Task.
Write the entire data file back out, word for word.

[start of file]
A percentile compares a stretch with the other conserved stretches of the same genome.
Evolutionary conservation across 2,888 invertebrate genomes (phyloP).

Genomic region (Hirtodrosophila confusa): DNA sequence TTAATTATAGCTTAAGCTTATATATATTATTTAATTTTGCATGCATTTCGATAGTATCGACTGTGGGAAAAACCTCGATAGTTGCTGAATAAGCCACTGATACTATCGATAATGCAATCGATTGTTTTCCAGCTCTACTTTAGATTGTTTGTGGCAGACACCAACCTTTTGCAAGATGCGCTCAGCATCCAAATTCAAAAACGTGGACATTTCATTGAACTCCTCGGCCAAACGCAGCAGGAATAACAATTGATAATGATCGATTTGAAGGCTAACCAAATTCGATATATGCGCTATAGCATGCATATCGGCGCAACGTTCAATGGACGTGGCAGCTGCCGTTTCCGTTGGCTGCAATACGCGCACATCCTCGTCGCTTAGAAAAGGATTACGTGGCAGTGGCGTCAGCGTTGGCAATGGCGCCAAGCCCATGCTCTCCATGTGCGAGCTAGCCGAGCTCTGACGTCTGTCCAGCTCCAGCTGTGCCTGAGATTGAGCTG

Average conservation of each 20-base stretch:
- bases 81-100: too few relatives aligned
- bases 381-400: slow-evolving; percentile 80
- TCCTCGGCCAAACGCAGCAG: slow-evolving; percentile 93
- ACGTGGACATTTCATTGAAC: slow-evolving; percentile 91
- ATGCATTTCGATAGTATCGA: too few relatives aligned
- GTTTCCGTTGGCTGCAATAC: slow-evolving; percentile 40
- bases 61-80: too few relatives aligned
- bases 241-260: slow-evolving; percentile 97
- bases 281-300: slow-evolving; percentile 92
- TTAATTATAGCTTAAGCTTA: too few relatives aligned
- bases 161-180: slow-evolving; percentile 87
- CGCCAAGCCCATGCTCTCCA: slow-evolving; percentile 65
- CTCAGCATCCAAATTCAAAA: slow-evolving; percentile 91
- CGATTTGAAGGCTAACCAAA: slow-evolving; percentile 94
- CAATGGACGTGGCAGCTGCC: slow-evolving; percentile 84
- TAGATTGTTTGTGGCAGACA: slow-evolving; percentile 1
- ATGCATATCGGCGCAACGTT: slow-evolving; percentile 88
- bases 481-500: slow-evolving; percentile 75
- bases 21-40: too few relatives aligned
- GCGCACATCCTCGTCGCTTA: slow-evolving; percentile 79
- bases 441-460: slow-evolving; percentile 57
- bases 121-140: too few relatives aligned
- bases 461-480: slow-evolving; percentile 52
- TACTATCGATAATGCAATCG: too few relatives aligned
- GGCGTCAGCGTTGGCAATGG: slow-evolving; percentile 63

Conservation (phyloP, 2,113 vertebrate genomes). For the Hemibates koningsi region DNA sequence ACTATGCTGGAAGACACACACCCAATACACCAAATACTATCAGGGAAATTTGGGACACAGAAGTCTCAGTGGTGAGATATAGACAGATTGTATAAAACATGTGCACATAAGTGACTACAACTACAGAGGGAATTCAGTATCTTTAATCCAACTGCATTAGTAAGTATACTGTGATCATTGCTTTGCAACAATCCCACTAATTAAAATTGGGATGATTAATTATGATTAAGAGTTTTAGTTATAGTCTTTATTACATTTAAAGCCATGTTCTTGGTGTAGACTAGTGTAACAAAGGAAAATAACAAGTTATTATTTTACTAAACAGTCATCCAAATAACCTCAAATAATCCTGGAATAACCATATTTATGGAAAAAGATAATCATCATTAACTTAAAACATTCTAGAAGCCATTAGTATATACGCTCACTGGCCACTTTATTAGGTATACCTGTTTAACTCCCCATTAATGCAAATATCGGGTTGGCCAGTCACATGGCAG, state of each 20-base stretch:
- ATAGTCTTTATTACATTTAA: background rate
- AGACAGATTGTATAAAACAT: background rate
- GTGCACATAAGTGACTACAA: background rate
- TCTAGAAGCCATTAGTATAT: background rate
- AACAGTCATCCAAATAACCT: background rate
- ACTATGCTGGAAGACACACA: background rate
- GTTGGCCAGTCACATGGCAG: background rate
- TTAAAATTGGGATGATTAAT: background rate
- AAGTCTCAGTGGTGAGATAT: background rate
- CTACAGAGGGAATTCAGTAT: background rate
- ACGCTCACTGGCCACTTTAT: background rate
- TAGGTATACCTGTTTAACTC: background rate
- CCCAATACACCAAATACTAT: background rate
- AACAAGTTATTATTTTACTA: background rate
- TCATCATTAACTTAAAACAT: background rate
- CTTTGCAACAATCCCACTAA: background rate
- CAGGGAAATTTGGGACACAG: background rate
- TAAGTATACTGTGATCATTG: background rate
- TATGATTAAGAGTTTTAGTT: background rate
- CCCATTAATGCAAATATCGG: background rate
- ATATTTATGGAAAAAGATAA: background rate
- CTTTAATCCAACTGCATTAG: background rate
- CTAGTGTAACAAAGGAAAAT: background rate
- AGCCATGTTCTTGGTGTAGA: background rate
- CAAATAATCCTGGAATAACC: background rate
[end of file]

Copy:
A percentile compares a stretch with the other conserved stretches of the same genome.
Evolutionary conservation across 2,888 invertebrate genomes (phyloP).

Genomic region (Hirtodrosophila confusa): DNA sequence TTAATTATAGCTTAAGCTTATATATATTATTTAATTTTGCATGCATTTCGATAGTATCGACTGTGGGAAAAACCTCGATAGTTGCTGAATAAGCCACTGATACTATCGATAATGCAATCGATTGTTTTCCAGCTCTACTTTAGATTGTTTGTGGCAGACACCAACCTTTTGCAAGATGCGCTCAGCATCCAAATTCAAAAACGTGGACATTTCATTGAACTCCTCGGCCAAACGCAGCAGGAATAACAATTGATAATGATCGATTTGAAGGCTAACCAAATTCGATATATGCGCTATAGCATGCATATCGGCGCAACGTTCAATGGACGTGGCAGCTGCCGTTTCCGTTGGCTGCAATACGCGCACATCCTCGTCGCTTAGAAAAGGATTACGTGGCAGTGGCGTCAGCGTTGGCAATGGCGCCAAGCCCATGCTCTCCATGTGCGAGCTAGCCGAGCTCTGACGTCTGTCCAGCTCCAGCTGTGCCTGAGATTGAGCTG

Average conservation of each 20-base stretch:
- bases 81-100: too few relatives aligned
- bases 381-400: slow-evolving; percentile 80
- TCCTCGGCCAAACGCAGCAG: slow-evolving; percentile 93
- ACGTGGACATTTCATTGAAC: slow-evolving; percentile 91
- ATGCATTTCGATAGTATCGA: too few relatives aligned
- GTTTCCGTTGGCTGCAATAC: slow-evolving; percentile 40
- bases 61-80: too few relatives aligned
- bases 241-260: slow-evolving; percentile 97
- bases 281-300: slow-evolving; percentile 92
- TTAATTATAGCTTAAGCTTA: too few relatives aligned
- bases 161-180: slow-evolving; percentile 87
- CGCCAAGCCCATGCTCTCCA: slow-evolving; percentile 65
- CTCAGCATCCAAATTCAAAA: slow-evolving; percentile 91
- CGATTTGAAGGCTAACCAAA: slow-evolving; percentile 94
- CAATGGACGTGGCAGCTGCC: slow-evolving; percentile 84
- TAGATTGTTTGTGGCAGACA: slow-evolving; percentile 1
- ATGCATATCGGCGCAACGTT: slow-evolving; percentile 88
- bases 481-500: slow-evolving; percentile 75
- bases 21-40: too few relatives aligned
- GCGCACATCCTCGTCGCTTA: slow-evolving; percentile 79
- bases 441-460: slow-evolving; percentile 57
- bases 121-140: too few relatives aligned
- bases 461-480: slow-evolving; percentile 52
- TACTATCGATAATGCAATCG: too few relatives aligned
- GGCGTCAGCGTTGGCAATGG: slow-evolving; percentile 63

Conservation (phyloP, 2,113 vertebrate genomes). For the Hemibates koningsi region DNA sequence ACTATGCTGGAAGACACACACCCAATACACCAAATACTATCAGGGAAATTTGGGACACAGAAGTCTCAGTGGTGAGATATAGACAGATTGTATAAAACATGTGCACATAAGTGACTACAACTACAGAGGGAATTCAGTATCTTTAATCCAACTGCATTAGTAAGTATACTGTGATCATTGCTTTGCAACAATCCCACTAATTAAAATTGGGATGATTAATTATGATTAAGAGTTTTAGTTATAGTCTTTATTACATTTAAAGCCATGTTCTTGGTGTAGACTAGTGTAACAAAGGAAAATAACAAGTTATTATTTTACTAAACAGTCATCCAAATAACCTCAAATAATCCTGGAATAACCATATTTATGGAAAAAGATAATCATCATTAACTTAAAACATTCTAGAAGCCATTAGTATATACGCTCACTGGCCACTTTATTAGGTATACCTGTTTAACTCCCCATTAATGCAAATATCGGGTTGGCCAGTCACATGGCAG, state of each 20-base stretch:
- ATAGTCTTTATTACATTTAA: background rate
- AGACAGATTGTATAAAACAT: background rate
- GTGCACATAAGTGACTACAA: background rate
- TCTAGAAGCCATTAGTATAT: background rate
- AACAGTCATCCAAATAACCT: background rate
- ACTATGCTGGAAGACACACA: background rate
- GTTGGCCAGTCACATGGCAG: background rate
- TTAAAATTGGGATGATTAAT: background rate
- AAGTCTCAGTGGTGAGATAT: background rate
- CTACAGAGGGAATTCAGTAT: background rate
- ACGCTCACTGGCCACTTTAT: background rate
- TAGGTATACCTGTTTAACTC: background rate
- CCCAATACACCAAATACTAT: background rate
- AACAAGTTATTATTTTACTA: background rate
- TCATCATTAACTTAAAACAT: background rate
- CTTTGCAACAATCCCACTAA: background rate
- CAGGGAAATTTGGGACACAG: background rate
- TAAGTATACTGTGATCATTG: background rate
- TATGATTAAGAGTTTTAGTT: background rate
- CCCATTAATGCAAATATCGG: background rate
- ATATTTATGGAAAAAGATAA: background rate
- CTTTAATCCAACTGCATTAG: background rate
- CTAGTGTAACAAAGGAAAAT: background rate
- AGCCATGTTCTTGGTGTAGA: background rate
- CAAATAATCCTGGAATAACC: background rate